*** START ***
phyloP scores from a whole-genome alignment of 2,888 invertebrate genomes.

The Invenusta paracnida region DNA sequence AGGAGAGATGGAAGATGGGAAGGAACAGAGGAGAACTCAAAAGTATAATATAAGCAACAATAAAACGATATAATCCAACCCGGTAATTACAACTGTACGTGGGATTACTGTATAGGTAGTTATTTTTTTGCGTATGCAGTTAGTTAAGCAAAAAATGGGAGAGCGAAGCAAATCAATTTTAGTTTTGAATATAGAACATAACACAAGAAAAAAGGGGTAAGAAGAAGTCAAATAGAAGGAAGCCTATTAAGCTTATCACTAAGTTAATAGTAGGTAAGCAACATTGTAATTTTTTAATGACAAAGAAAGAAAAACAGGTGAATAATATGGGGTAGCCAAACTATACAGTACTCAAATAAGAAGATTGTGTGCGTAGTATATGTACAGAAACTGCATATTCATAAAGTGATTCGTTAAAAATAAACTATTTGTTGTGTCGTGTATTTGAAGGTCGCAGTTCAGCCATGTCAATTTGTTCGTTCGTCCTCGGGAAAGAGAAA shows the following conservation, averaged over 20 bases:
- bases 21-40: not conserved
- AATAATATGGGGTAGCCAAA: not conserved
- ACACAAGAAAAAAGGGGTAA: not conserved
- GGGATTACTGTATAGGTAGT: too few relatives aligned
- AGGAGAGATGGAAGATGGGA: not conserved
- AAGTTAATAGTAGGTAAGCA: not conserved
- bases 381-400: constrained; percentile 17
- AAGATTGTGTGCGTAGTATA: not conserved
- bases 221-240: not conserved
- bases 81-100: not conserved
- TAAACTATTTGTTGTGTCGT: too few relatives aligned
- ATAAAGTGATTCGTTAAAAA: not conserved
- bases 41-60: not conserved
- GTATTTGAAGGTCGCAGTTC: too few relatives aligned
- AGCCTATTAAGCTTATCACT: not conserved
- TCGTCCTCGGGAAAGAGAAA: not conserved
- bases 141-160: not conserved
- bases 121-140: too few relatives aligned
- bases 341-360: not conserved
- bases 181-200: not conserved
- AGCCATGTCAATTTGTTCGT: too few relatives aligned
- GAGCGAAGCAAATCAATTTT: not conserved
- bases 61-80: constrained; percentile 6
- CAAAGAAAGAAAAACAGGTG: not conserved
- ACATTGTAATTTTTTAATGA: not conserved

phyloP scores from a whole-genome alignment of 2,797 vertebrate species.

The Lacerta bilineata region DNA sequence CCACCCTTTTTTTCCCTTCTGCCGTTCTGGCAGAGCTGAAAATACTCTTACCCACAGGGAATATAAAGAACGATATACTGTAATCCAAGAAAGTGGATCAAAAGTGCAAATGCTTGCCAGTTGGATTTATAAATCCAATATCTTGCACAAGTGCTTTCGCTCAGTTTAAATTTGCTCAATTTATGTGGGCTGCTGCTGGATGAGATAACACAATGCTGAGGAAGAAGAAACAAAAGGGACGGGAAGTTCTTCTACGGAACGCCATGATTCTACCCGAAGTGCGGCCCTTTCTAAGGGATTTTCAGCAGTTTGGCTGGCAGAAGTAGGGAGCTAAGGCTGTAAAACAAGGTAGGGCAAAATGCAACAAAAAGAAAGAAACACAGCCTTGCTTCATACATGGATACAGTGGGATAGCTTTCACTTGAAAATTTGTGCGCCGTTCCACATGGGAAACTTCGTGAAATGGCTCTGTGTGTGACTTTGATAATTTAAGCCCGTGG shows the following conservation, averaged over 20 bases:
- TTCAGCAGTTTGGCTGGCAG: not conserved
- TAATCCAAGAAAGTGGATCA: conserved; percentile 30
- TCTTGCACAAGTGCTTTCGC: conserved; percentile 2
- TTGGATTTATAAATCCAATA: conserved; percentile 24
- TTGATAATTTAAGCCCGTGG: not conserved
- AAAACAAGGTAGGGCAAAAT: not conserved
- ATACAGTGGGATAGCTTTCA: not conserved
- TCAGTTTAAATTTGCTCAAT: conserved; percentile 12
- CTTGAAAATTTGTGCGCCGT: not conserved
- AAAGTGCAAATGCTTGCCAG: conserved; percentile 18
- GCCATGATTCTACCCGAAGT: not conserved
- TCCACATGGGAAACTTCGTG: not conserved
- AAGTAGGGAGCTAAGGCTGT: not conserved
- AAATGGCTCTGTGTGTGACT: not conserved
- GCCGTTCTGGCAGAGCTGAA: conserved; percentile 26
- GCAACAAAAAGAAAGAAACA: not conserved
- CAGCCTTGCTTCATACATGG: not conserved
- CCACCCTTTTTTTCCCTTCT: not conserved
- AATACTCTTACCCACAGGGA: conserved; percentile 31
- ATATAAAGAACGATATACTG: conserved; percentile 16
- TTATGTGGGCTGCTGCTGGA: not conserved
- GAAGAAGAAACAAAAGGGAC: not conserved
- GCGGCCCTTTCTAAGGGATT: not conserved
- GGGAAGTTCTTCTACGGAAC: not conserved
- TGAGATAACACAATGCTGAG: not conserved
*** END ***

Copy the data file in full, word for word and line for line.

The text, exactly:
phyloP scores from a whole-genome alignment of 2,888 invertebrate genomes.

The Invenusta paracnida region DNA sequence AGGAGAGATGGAAGATGGGAAGGAACAGAGGAGAACTCAAAAGTATAATATAAGCAACAATAAAACGATATAATCCAACCCGGTAATTACAACTGTACGTGGGATTACTGTATAGGTAGTTATTTTTTTGCGTATGCAGTTAGTTAAGCAAAAAATGGGAGAGCGAAGCAAATCAATTTTAGTTTTGAATATAGAACATAACACAAGAAAAAAGGGGTAAGAAGAAGTCAAATAGAAGGAAGCCTATTAAGCTTATCACTAAGTTAATAGTAGGTAAGCAACATTGTAATTTTTTAATGACAAAGAAAGAAAAACAGGTGAATAATATGGGGTAGCCAAACTATACAGTACTCAAATAAGAAGATTGTGTGCGTAGTATATGTACAGAAACTGCATATTCATAAAGTGATTCGTTAAAAATAAACTATTTGTTGTGTCGTGTATTTGAAGGTCGCAGTTCAGCCATGTCAATTTGTTCGTTCGTCCTCGGGAAAGAGAAA shows the following conservation, averaged over 20 bases:
- bases 21-40: not conserved
- AATAATATGGGGTAGCCAAA: not conserved
- ACACAAGAAAAAAGGGGTAA: not conserved
- GGGATTACTGTATAGGTAGT: too few relatives aligned
- AGGAGAGATGGAAGATGGGA: not conserved
- AAGTTAATAGTAGGTAAGCA: not conserved
- bases 381-400: constrained; percentile 17
- AAGATTGTGTGCGTAGTATA: not conserved
- bases 221-240: not conserved
- bases 81-100: not conserved
- TAAACTATTTGTTGTGTCGT: too few relatives aligned
- ATAAAGTGATTCGTTAAAAA: not conserved
- bases 41-60: not conserved
- GTATTTGAAGGTCGCAGTTC: too few relatives aligned
- AGCCTATTAAGCTTATCACT: not conserved
- TCGTCCTCGGGAAAGAGAAA: not conserved
- bases 141-160: not conserved
- bases 121-140: too few relatives aligned
- bases 341-360: not conserved
- bases 181-200: not conserved
- AGCCATGTCAATTTGTTCGT: too few relatives aligned
- GAGCGAAGCAAATCAATTTT: not conserved
- bases 61-80: constrained; percentile 6
- CAAAGAAAGAAAAACAGGTG: not conserved
- ACATTGTAATTTTTTAATGA: not conserved

phyloP scores from a whole-genome alignment of 2,797 vertebrate species.

The Lacerta bilineata region DNA sequence CCACCCTTTTTTTCCCTTCTGCCGTTCTGGCAGAGCTGAAAATACTCTTACCCACAGGGAATATAAAGAACGATATACTGTAATCCAAGAAAGTGGATCAAAAGTGCAAATGCTTGCCAGTTGGATTTATAAATCCAATATCTTGCACAAGTGCTTTCGCTCAGTTTAAATTTGCTCAATTTATGTGGGCTGCTGCTGGATGAGATAACACAATGCTGAGGAAGAAGAAACAAAAGGGACGGGAAGTTCTTCTACGGAACGCCATGATTCTACCCGAAGTGCGGCCCTTTCTAAGGGATTTTCAGCAGTTTGGCTGGCAGAAGTAGGGAGCTAAGGCTGTAAAACAAGGTAGGGCAAAATGCAACAAAAAGAAAGAAACACAGCCTTGCTTCATACATGGATACAGTGGGATAGCTTTCACTTGAAAATTTGTGCGCCGTTCCACATGGGAAACTTCGTGAAATGGCTCTGTGTGTGACTTTGATAATTTAAGCCCGTGG shows the following conservation, averaged over 20 bases:
- TTCAGCAGTTTGGCTGGCAG: not conserved
- TAATCCAAGAAAGTGGATCA: conserved; percentile 30
- TCTTGCACAAGTGCTTTCGC: conserved; percentile 2
- TTGGATTTATAAATCCAATA: conserved; percentile 24
- TTGATAATTTAAGCCCGTGG: not conserved
- AAAACAAGGTAGGGCAAAAT: not conserved
- ATACAGTGGGATAGCTTTCA: not conserved
- TCAGTTTAAATTTGCTCAAT: conserved; percentile 12
- CTTGAAAATTTGTGCGCCGT: not conserved
- AAAGTGCAAATGCTTGCCAG: conserved; percentile 18
- GCCATGATTCTACCCGAAGT: not conserved
- TCCACATGGGAAACTTCGTG: not conserved
- AAGTAGGGAGCTAAGGCTGT: not conserved
- AAATGGCTCTGTGTGTGACT: not conserved
- GCCGTTCTGGCAGAGCTGAA: conserved; percentile 26
- GCAACAAAAAGAAAGAAACA: not conserved
- CAGCCTTGCTTCATACATGG: not conserved
- CCACCCTTTTTTTCCCTTCT: not conserved
- AATACTCTTACCCACAGGGA: conserved; percentile 31
- ATATAAAGAACGATATACTG: conserved; percentile 16
- TTATGTGGGCTGCTGCTGGA: not conserved
- GAAGAAGAAACAAAAGGGAC: not conserved
- GCGGCCCTTTCTAAGGGATT: not conserved
- GGGAAGTTCTTCTACGGAAC: not conserved
- TGAGATAACACAATGCTGAG: not conserved